A pop-tart-making president, please

By Elizabeth Bryning

I was talking to an American friend today about the upcoming presidential elections in his country and I asked him if he had voted yet. His reply left me speechless. “I’m not going to vote,” he said. I goggled at him, my lower jaw somewhere near my knees. When I finally recovered the capacity to speak, I could only utter grunts of one-syllable: “Huh? Um? Eh?”
What I was thinking was “But you’re an AMERICAN!” What America stands for, apart from the freedom to buy until you’re smothered by consumption goods and the freedom to sell your grandmother to pay this month’s credit card bill, is DEMOCRACY. An American telling me he’s not going to vote is a bit like a Mongolian saying he hates horses. There’s something very wrong with this picture.
“You have the right to vote and you’re not going to?” I finally spluttered.
“I have the right NOT to vote!” he replied proudly.
Not wanting to be impolite, I let that slide but what I wanted to say was “Er, no. Rights are not free rides, they come with a catch: responsibilities. If you are fortunate enough to be a citizen of a free and democratic society, your first responsibility is to be informed of how society functions, your second responsibility is to participate (uphold your right to question the status quo, your freedom of expression, your right to petition…) and your third responsibility is to vote in a way that benefits society”. But instead of saying all that, I asked, mildly, “Why aren’t you voting?”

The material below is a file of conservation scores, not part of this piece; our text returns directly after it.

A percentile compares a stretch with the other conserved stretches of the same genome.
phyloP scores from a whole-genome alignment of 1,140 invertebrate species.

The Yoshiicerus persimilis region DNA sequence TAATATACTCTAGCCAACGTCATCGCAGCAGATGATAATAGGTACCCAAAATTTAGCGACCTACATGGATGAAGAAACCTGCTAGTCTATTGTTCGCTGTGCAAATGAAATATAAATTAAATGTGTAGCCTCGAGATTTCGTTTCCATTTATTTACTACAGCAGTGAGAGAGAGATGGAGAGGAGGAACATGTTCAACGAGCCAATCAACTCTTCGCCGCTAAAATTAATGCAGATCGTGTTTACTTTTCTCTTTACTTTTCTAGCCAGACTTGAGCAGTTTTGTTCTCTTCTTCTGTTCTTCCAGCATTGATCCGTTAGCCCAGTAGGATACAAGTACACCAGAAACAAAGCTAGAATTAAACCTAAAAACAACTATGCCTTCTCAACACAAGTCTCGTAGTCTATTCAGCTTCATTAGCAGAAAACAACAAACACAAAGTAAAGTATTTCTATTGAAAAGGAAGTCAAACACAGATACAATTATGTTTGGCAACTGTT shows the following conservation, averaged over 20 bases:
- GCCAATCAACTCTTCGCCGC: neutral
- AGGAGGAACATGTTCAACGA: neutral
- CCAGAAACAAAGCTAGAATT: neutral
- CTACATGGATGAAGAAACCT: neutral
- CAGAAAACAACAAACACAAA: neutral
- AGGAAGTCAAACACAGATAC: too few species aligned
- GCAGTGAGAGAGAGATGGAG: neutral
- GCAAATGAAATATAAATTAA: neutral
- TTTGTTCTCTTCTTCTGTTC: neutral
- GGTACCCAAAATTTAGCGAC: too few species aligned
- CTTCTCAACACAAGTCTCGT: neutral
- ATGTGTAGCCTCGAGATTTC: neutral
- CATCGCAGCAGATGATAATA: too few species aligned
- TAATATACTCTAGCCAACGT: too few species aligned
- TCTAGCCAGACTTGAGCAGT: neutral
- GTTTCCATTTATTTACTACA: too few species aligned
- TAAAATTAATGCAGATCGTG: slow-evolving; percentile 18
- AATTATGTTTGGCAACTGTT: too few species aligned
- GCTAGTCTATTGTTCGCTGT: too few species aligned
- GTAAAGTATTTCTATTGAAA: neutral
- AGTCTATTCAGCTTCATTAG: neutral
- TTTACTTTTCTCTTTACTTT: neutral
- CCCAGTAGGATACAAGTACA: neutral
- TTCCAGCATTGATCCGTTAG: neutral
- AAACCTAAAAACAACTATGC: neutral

His reply was another stunner. I don’t remember the exact words, my head was in a whirl, but it was something along the lines of “The system sucks, it’s run by corporate money and I don’t want to be part of it, so I’m just going to wait until it collapses and we can start again”.
I repressed the urge to scream. Women and minorities in the USA fought and died for the right to vote and he’s throwing it away? People struggled to build a free and open society in the USA, one that was once the envy of the world, and he’s happy to let all that go to waste? He’s just going to “wait until it collapses”? Um, newsflash: That won’t happen anytime soon, at least not in the way he expects. There won’t be some great Armageddon that lets him play out all his survivalist fantasies. All people get by not voting is more of the same: increasing corruption, the rich getting more powerful, and those powerful people controlling our lives even more than they currently do. Trying to stay calm, I said, “But if you don’t vote, then the people who do vote get to decide your future for you!”
His reply was something like, “Well, there’s no one to vote for. The president did some things I didn’t like and didn’t do the things I wanted, and the other guy, well, forget it”.
I stared at him again, not wanting to say what I was thinking: “The president did some stuff you didn’t like? Hello! He’s running a country not campaigning to be crowned Miss America. That’s democracy for you, there’s always going to be some stuff you don’t like and some compromises. And anyway, his job isn’t like making pop-tarts, there are no instant results. Change takes time!”
I was bewildered as to how someone can be an American and not vote. Surely the government takes away the citizenship or non-voters? Alas, there seems to be no penalty in the USA for being apathetic and irresponsible. In Australia, where I’m from, we at least impose fines on such people, charging them significant sums of money if they don’t vote. This serves as an incentive to vote when the motivating thought of “doing something useful instead of whingeing like a drongo” doesn’t have any effect.
The discussion with my American friend reminded me of the complaints of the Americans I knew back in 2010 when it was time to vote for congress, two years after Obama became president. “He still hasn’t changed the system! We’ll punish him by voting for the Republicans,” they said.